• “supporting the UK Government’s domestic and international initiatives in the telecommunications sector;
  • contributing toward ensuring UK cyber security; [and]
  • acting as a strategic supplier of services to many parts of the UK’s central government, including services provided to UK Government departments which are in support of national security.”

The order imposed by the Government requires Vodafone and e& to:

  • “meet certain notification requirements in relation to any alteration to, or termination of the terms of the Strategic Relationship Agreement;
  • meet certain requirements relating to Vodafone’s board composition, board committee membership, and board committee functions; [and]
  • establish a National Security Committee to oversee sensitive work that Vodafone and its group perform which has an impact on or is in respect of the national security of the UK.”

TransDigm / CPI NSIA Order

The acquisition of Communications & Power Industries’ electron device business by US aerospace manufacturer TransDigm Inc. for around $1.4 billion was announced in November 2023. The target business included CPI TMD Technologies Limited, a UK manufacturer of compact atomic clocks with applications in precision navigation, particularly for the aerospace and defense sector. CPI TMD has undertaken a number of UK-funded development projects.

On February 28, 2024, the transaction was approved under the NSIA, subject to the condition that TransDigm “keep CPI TMD’s research, development and manufacturing capabilities in relation to atomic clocks in the UK,” to address a national security risk relating to “the continued effective operation of critical national infrastructure.” This replicates the condition imposed in September 2022 in relation to a previous transaction involving CPI TMD.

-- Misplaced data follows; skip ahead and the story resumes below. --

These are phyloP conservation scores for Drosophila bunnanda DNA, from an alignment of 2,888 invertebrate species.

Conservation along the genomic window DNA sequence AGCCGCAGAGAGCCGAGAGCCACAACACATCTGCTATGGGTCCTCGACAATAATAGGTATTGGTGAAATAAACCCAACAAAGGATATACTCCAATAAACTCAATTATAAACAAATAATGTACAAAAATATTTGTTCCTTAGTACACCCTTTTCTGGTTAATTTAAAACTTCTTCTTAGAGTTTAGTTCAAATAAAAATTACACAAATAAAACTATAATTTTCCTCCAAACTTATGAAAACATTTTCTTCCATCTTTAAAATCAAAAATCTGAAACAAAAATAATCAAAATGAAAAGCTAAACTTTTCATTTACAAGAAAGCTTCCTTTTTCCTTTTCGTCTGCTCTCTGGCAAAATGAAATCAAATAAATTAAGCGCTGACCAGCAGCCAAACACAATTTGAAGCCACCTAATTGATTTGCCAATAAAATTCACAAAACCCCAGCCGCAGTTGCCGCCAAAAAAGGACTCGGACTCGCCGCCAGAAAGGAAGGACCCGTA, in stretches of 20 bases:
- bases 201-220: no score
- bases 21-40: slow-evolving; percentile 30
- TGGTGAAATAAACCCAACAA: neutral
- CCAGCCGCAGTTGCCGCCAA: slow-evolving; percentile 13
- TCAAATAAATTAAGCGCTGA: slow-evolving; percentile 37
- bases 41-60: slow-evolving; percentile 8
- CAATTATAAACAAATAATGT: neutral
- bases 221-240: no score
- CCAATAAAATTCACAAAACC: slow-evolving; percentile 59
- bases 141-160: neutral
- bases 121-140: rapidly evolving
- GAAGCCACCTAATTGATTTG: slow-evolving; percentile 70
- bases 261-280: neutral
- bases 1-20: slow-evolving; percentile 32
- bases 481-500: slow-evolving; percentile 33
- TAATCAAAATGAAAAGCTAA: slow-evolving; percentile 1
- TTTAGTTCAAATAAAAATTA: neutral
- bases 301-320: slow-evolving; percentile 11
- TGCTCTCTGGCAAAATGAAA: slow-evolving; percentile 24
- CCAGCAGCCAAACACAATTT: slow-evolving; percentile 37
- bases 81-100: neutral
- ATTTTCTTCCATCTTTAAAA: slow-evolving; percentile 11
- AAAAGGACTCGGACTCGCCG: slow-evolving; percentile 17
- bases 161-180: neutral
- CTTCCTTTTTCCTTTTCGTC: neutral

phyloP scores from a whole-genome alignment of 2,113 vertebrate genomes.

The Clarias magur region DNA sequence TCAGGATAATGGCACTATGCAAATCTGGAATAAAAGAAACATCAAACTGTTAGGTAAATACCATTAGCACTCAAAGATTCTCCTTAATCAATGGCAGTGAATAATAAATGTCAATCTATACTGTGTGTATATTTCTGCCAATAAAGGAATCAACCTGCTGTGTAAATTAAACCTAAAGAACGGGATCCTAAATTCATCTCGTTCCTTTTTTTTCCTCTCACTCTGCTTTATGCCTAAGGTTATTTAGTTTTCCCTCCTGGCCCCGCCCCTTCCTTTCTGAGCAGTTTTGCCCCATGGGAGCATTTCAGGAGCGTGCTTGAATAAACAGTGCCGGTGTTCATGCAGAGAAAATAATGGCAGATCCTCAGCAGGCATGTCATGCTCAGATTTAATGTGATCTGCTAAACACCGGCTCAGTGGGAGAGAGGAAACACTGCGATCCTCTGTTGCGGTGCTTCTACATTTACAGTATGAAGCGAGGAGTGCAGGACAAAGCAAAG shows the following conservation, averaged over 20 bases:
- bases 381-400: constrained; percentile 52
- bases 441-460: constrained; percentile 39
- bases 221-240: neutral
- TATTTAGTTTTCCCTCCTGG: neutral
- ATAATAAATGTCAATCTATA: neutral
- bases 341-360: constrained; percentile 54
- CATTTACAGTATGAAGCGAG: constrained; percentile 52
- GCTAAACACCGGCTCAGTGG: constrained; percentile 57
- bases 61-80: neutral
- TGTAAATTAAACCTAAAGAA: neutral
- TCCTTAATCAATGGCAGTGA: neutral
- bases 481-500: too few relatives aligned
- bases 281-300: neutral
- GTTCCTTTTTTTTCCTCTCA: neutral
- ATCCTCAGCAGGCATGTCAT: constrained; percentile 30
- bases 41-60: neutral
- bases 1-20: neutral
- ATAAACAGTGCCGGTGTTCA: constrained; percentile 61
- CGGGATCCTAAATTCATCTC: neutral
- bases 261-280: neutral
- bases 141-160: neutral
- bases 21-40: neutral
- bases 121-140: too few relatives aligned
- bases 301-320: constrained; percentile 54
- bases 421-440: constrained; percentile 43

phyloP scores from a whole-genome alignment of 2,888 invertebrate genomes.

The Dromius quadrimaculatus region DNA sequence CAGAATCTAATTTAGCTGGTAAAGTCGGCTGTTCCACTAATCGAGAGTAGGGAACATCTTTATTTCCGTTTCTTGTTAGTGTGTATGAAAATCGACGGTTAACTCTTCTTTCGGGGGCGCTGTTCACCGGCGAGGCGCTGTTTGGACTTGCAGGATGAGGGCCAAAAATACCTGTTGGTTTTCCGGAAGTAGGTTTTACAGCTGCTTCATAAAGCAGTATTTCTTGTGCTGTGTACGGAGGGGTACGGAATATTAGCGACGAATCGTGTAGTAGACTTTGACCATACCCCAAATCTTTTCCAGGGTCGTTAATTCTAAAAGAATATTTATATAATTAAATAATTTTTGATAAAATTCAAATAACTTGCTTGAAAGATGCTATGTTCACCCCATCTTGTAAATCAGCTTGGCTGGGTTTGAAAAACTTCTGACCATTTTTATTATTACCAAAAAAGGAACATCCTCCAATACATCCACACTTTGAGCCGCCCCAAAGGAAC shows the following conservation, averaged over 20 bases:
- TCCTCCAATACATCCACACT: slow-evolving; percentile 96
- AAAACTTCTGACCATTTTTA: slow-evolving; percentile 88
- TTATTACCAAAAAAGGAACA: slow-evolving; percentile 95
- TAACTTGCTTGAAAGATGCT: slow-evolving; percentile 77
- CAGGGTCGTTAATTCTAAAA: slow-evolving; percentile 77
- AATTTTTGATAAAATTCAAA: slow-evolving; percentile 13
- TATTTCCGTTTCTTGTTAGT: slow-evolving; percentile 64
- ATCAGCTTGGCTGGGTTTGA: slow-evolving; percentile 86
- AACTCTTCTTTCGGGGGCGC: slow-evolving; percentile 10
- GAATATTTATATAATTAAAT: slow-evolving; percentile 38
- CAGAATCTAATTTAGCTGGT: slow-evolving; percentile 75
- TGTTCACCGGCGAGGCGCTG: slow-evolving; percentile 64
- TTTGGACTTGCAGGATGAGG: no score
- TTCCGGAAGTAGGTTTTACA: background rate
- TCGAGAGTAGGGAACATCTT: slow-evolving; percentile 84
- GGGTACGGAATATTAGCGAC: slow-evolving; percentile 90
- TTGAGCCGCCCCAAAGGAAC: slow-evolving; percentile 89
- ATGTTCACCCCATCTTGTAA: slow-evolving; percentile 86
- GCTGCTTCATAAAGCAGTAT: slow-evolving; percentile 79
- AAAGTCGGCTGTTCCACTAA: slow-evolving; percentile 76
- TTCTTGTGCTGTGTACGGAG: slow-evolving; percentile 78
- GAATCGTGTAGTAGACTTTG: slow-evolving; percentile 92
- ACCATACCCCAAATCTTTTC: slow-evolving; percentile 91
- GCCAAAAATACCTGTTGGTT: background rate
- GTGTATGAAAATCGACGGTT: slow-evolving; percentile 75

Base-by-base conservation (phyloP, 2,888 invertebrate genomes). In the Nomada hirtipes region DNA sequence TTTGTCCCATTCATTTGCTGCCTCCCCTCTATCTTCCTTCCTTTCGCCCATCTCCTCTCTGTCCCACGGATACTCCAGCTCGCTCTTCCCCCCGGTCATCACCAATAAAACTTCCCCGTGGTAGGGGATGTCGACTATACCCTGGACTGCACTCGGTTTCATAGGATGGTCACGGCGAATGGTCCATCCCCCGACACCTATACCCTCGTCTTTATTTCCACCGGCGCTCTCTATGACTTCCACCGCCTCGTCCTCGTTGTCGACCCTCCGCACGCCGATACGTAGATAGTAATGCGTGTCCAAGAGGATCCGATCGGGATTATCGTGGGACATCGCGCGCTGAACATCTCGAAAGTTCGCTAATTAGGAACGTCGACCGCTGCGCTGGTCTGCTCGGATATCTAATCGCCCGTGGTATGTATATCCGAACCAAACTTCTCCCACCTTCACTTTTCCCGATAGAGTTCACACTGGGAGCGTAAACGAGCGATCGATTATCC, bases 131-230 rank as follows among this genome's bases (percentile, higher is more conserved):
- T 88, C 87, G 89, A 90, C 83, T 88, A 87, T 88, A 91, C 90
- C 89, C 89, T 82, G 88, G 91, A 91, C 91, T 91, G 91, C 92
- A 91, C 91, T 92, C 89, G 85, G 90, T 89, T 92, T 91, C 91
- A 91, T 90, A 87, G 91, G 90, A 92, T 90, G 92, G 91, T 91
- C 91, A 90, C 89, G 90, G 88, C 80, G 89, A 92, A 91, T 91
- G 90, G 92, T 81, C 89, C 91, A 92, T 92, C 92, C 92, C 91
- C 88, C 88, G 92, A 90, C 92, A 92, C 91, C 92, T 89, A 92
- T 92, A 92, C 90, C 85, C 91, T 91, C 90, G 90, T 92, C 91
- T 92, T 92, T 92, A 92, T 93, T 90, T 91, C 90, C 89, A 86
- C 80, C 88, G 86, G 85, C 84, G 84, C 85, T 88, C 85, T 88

Vishay/Newport Wafer NSIA Order

On March 1 2024, the UK Government allowed semiconductor manufacturer Vishay Intertechnology Inc and its subsidiary, Siliconix Inc, to acquire Newport Wafer, the UK’s largest semiconductor manufacturing facility.

The target is being acquired from Nexperia BV, a Netherlands-based subsidiary of Chinese company Wingtech Technologies. In November 2022, the UK government ordered Nexperia BV to unwind its acquisition of an additional 86% stake in the business due to national security concerns.

As a condition of the acquisition, Siliconix, Vishay or their subsidiaries must inform the UK Government before “completing any agreement to sell, transfer, grant a lease or licence to any third party which allows that third party to use any part of the Newport site.” This condition is designed to mitigate the national security risk which might arise if third parties gain access to “sensitive intellectual property, expertise or other information relating to compound semiconductor design, research and development or manufacturing at the Newport site, including their dual use applications.

Telegraph Media Group public interest review